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Ecuador suspends visa-free entry for Chinese nationals amid "irregular migratory flows"

Chinese migrants come to U.S. southern border
Growing number of Chinese migrants crossing into U.S. at southern border | 60 Minutes 13:15

The above video was first published on Feb. 4, 2024. 

Ecuador is suspending a visa waiver agreement with China. Some Chinese nationals have taken advantage of that agreement by flying from Ecuador to Tijuana, Mexico, then illegally crossing into the U.S. at the southern border.

The South American country cited "a worrying increase in migratory flows" in Tuesday's announcement, noting that in recent months, around half of Chinese nationals coming into Ecuador didn't leave the country through regular routes or within the 90-day period allowed by law.

The move comes amid an increase in Chinese nationals at the U.S.-Mexico border. 

More than 24,000 Chinese nationals were encountered at the U.S. Southwest border so far this year, the U.S. House Committee on Homeland Security said on April 18, with almost all of them apprehended while illegally crossing the border. The committee noted that such encounters had increased by more than 8,000% compared with March 2021. In April, which is the most recently available data, there were 3,324 encounters with Chinese nationals at the southern border, according to U.S. Customs and Border Protection.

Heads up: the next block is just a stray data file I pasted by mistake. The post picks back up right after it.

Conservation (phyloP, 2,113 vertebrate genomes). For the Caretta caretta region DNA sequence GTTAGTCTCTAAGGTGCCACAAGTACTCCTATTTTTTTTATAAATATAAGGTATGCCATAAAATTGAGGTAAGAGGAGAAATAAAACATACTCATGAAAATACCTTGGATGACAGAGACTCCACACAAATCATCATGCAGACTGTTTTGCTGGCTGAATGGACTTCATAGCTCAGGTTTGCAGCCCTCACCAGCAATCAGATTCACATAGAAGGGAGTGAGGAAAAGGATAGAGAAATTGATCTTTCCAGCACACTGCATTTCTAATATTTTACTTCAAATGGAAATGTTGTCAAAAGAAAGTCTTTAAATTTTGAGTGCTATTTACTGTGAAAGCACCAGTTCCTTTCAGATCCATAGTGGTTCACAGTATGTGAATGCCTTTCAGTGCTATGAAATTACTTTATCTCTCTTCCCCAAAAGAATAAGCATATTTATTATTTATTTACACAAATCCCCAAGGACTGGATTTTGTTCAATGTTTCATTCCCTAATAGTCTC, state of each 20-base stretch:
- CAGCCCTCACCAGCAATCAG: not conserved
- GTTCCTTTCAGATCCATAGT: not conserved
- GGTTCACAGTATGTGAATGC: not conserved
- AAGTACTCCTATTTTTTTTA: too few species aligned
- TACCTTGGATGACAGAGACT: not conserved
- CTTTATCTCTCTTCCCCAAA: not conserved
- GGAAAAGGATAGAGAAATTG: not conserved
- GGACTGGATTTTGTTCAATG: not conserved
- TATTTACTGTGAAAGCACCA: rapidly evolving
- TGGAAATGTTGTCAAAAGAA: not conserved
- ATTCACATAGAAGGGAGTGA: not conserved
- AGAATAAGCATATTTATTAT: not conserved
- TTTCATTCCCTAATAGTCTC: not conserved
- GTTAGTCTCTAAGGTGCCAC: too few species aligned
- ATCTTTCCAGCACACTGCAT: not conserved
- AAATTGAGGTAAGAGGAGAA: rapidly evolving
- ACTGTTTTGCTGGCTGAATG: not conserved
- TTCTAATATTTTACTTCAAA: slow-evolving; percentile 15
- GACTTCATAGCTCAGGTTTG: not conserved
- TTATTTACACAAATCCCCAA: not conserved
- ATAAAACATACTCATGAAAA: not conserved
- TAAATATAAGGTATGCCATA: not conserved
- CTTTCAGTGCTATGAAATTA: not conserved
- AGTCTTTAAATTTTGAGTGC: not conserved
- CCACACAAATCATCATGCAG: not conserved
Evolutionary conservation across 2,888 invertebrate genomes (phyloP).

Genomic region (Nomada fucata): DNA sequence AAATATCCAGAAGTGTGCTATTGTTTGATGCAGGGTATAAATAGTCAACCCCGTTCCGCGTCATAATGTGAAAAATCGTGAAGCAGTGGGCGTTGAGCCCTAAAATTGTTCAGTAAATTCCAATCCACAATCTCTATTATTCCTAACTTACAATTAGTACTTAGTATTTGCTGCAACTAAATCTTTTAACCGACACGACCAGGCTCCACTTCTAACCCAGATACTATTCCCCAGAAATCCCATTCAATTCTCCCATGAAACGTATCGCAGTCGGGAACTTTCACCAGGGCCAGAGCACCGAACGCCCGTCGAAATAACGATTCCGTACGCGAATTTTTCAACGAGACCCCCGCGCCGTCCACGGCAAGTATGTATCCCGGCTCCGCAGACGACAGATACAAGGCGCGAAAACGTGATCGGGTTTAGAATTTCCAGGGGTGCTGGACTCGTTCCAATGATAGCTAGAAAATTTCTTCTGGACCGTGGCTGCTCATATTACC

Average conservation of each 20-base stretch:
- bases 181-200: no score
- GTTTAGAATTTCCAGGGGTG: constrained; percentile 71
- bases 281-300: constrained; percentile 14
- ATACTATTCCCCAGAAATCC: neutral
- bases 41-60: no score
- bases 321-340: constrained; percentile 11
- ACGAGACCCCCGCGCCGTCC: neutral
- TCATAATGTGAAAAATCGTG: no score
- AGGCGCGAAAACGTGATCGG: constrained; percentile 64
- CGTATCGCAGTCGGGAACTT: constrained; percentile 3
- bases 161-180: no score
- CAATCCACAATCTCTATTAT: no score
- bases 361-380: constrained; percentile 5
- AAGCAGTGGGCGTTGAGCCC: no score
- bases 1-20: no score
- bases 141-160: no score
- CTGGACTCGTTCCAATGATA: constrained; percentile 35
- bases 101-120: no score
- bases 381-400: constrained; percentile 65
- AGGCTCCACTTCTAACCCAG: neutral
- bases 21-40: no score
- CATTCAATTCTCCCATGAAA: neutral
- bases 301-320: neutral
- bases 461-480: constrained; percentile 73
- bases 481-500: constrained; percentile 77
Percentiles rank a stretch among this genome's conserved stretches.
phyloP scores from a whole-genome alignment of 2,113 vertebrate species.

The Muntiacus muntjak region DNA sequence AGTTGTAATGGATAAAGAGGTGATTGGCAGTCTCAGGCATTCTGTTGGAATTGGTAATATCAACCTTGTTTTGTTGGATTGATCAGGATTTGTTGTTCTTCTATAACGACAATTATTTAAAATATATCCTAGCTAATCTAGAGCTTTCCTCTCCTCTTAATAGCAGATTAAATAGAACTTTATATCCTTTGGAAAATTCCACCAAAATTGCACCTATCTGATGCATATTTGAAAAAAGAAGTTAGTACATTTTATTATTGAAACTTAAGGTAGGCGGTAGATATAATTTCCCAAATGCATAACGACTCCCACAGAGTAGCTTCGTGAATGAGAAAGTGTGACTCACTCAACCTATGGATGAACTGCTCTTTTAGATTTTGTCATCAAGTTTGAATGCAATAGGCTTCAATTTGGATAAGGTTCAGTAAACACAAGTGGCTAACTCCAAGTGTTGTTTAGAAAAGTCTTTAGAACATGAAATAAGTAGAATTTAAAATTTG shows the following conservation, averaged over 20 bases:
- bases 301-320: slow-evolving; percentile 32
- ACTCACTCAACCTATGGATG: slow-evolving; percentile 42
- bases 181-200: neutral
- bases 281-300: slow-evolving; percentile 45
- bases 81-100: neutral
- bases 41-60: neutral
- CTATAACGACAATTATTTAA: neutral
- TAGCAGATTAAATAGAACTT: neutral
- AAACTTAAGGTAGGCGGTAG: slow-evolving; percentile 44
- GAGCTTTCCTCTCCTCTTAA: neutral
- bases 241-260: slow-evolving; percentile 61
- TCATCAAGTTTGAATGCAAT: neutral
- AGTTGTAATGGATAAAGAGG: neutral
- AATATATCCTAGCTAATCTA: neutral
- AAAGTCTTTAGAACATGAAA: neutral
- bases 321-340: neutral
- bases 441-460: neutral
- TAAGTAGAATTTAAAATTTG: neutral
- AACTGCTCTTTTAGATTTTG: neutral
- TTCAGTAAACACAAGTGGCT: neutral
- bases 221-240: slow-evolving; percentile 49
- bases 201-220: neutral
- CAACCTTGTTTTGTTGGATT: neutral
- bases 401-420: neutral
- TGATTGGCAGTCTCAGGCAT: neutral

Last year, Customs and Border Protection reported 37,000 Chinese citizens were apprehended crossing illegally from Mexico into the U.S. Some of the migrants previously told 60 Minutes that they made the journey so that they could escape China's increasingly repressive political climate and sluggish economy.

In recent years, it's grown increasingly difficult for Chinese nationals to obtain visas to visit, work, or study in the U.S., 60 Minutes reported in February. Just 160,000 temporary visas were granted to Chinese nationals in 2022 compared with 2.2 million in 2016.

60 Minutes has reached out to U.S. Customs and Border Protection about how Ecuador's announcement may affect migration at the southern border.

Chinese Foreign Ministry spokesman Lin Jian said Tuesday the mutual visa exemption between China and Ecuador, which took effect in August 2016, promoted cross-border travel and cooperation. 

Officials in Ecuador said the mutual visa exemption was only being temporarily suspended.

"The Ministry of Foreign Affairs and Human Mobility reiterates its commitment so that people who visit the country can do so with adequate security guarantees, preventing them from being victims of human trafficking or migrant smuggling, as well as ensuring adequate national immigration control and precautions for the normal operation of air transport companies," Ecuador's Ministry of Foreign Affairs and Human Mobility said in a statement. 

Lin also addressed smuggling during his briefing Tuesday, saying China's government opposes all forms of human smuggling.

"In recent years, Chinese law enforcement departments have made tremendous efforts to fight crimes that involve obstructing national frontier and border administration, and remained tough on all kinds of human smuggling groups and individuals engaged in illegal immigration," said Lin. "Their effort has produced good results. At the same time, Chinese law enforcement departments are working with relevant countries to jointly tackle human smuggling activities, repatriate illegal immigrants and maintain a good order in cross-border travel."

Ecuador's announcement comes just weeks after President Biden authorized U.S. immigration officials to deport large numbers of migrants without processing their asylum claims.

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